Let’s give you an abridged definition of employee engagement, as it is more likely you are here for the juicy bits below, dissecting why employee engagement is important, as opposed to what it is. Nonetheless, if you are interested, we have produced an in-depth definition looking at the nuances and differences in definitions as well as how to find out what employee engagement means in your company.
So here we have it. The good stuff. The stuff you’re really here for. Why is employee engagement important? Well, here it is;
Gallup have suggested that employee engagement can result in up to 22% more productive employees! This comes from a meta-analysis looking at 1.4 million employees.
It’s simple. More engaged employees are more likely to stay with you. Research backs this up, indicating higher levels of employee engagement correlate strongly with employee retention.
We spend the significant amount of our adult lives at work. Therefore, it follows that how we feel, and to what extent we feel engaged with our work, will have an effect on an individual’s wellbeing. Differences in ‘psychological’ happiness between engaged workers and actively disengaged employees is quite startling. Research also indicates higher levels of life satisfaction, lower emotional exhaustion and lower cynicism when individuals are engaged.
Research indicates correlations between low levels of engagement and the increased likelihood of ill health, depression, mental health, stress and burnout.
Forbes have been conducting research into the link employee engagement and profitability. Here are the top statistics to come out of their report. Highly engaged teams report up to 21% greater profitability. According to Forbes, disengaged employees cos US companies upward of $550 billion every year.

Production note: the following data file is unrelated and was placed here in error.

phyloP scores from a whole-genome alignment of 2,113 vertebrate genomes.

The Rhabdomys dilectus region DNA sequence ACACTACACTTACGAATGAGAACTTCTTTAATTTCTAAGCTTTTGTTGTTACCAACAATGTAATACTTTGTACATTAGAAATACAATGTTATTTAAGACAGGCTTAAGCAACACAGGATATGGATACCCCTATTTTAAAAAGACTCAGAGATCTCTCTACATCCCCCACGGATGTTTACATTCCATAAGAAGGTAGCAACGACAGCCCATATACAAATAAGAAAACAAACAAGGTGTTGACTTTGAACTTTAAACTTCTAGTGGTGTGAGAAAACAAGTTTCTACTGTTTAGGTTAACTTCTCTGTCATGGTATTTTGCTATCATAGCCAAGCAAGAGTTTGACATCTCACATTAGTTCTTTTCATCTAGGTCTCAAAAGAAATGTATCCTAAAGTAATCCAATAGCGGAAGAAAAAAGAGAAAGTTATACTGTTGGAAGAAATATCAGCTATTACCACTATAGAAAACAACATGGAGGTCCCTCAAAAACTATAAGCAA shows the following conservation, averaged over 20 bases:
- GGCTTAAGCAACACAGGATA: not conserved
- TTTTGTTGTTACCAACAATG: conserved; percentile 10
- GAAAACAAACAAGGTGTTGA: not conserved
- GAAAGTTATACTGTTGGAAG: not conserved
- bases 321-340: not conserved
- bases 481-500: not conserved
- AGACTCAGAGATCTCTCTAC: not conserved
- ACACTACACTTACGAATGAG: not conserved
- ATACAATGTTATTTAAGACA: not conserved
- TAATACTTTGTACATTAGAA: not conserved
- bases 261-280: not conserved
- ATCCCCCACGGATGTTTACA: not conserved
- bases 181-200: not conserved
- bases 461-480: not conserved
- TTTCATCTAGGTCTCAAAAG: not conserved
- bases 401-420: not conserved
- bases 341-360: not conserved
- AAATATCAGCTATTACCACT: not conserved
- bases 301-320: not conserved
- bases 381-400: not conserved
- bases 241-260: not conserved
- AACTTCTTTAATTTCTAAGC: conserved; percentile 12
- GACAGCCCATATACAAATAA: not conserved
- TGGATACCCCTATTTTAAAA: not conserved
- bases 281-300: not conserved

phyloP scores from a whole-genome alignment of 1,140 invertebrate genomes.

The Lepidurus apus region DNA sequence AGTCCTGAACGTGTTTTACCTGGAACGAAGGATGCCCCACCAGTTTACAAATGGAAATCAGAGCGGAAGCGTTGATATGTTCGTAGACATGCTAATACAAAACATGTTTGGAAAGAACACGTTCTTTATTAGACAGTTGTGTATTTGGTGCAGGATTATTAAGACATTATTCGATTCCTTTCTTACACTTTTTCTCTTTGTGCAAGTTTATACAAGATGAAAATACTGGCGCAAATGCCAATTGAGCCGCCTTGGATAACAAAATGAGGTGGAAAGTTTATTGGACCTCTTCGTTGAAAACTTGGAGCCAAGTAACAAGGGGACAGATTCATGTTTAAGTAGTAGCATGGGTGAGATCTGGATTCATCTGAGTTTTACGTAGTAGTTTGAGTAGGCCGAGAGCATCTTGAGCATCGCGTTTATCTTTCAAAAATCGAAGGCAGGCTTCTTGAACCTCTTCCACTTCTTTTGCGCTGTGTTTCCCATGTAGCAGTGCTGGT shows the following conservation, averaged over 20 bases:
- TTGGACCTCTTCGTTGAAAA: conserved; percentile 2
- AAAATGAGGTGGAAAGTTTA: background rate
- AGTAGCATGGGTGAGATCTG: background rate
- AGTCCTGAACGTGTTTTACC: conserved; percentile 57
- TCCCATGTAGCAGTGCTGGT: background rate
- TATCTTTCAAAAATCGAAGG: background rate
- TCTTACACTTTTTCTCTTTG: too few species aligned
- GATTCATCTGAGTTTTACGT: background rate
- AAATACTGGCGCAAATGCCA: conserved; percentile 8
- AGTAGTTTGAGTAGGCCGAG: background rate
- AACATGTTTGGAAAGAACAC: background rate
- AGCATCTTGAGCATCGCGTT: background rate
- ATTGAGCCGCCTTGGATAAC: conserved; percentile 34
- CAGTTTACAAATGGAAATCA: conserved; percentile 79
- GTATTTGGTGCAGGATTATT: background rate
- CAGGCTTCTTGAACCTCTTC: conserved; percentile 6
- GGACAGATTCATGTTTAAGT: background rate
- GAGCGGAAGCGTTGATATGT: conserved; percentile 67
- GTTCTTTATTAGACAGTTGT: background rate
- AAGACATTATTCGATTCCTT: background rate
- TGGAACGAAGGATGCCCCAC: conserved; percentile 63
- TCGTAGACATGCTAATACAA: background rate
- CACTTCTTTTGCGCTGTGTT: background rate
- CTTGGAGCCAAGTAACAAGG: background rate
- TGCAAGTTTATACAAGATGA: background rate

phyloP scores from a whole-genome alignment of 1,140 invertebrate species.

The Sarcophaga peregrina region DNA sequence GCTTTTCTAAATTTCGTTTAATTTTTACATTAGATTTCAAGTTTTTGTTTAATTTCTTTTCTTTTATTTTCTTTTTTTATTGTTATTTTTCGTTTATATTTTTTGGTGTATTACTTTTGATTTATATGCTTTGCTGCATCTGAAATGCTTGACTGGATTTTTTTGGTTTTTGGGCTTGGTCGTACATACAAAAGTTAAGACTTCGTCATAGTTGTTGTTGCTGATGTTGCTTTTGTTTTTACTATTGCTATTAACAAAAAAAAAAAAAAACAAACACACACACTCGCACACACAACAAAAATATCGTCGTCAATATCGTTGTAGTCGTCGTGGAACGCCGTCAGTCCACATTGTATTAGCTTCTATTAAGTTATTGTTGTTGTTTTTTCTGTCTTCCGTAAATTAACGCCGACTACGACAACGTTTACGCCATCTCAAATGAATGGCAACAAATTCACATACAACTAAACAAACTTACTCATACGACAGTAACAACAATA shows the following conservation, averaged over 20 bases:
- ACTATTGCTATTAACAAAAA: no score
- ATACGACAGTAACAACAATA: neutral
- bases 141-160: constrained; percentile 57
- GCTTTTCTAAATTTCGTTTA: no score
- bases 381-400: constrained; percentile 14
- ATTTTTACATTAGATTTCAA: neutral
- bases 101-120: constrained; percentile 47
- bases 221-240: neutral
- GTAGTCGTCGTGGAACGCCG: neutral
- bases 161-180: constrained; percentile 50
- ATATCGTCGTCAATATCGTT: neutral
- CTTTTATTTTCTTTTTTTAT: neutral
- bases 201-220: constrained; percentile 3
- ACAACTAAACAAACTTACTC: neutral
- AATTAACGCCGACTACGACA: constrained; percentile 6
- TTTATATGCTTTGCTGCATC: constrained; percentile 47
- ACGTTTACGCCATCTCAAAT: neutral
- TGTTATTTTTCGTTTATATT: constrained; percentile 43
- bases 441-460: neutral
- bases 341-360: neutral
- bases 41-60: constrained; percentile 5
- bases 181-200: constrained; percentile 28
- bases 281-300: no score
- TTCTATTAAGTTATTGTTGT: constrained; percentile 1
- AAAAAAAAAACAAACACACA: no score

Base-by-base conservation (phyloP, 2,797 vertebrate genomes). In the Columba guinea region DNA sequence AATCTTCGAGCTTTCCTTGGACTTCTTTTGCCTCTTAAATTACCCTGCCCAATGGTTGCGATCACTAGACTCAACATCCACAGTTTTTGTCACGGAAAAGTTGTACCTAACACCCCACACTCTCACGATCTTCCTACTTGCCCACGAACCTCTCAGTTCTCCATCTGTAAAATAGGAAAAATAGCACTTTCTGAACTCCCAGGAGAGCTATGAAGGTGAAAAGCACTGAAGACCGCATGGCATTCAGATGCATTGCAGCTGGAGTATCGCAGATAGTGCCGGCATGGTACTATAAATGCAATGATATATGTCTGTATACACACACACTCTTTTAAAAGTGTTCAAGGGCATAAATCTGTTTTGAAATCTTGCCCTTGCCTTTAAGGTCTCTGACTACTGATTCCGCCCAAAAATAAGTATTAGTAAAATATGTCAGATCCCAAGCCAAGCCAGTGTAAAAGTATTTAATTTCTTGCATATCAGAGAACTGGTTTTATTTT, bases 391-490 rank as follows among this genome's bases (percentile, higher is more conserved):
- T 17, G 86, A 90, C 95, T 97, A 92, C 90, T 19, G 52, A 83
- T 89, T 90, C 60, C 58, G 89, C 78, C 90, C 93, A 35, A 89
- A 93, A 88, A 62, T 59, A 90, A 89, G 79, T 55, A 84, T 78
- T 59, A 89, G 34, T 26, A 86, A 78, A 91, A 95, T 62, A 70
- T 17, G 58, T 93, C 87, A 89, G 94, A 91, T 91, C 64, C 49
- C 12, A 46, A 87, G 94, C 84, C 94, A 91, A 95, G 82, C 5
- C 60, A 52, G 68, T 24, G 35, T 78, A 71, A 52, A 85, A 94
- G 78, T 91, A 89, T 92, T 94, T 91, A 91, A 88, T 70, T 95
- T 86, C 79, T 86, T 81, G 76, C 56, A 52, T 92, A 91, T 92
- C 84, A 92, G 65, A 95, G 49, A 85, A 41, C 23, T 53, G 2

Very engaging organizational cultures are attractive and highly sought after from the employee’s perspective. Being an employer of choice helps to attract and retain the top employees.
Counter-productive behaviour is, put simply, behaviour which damages the organization. Behaviour ranges from being resistant to change and criticizing organizational decisions, to acts of sabotage (theft for example). Studies have indicated a negative link between employee engagement and counter-productive behaviour. That is, the higher the levels of employee engagement in the organization, the less likely that counter-productive behaviour will occur.
Why would you refrain from coming into work if you were engaged with it? Employees are less likely to be absent if they enjoy work. However, if someone isn’t engaged, they will try and spend less time at the organization.
Research indicates a strong link between employee engagement, customer loyalty and customer experience. Studies have indicated that organizations with high employee engagement scores can have up to twice the levels of customer loyalty. The reasons behind this may be a combination of these factors:
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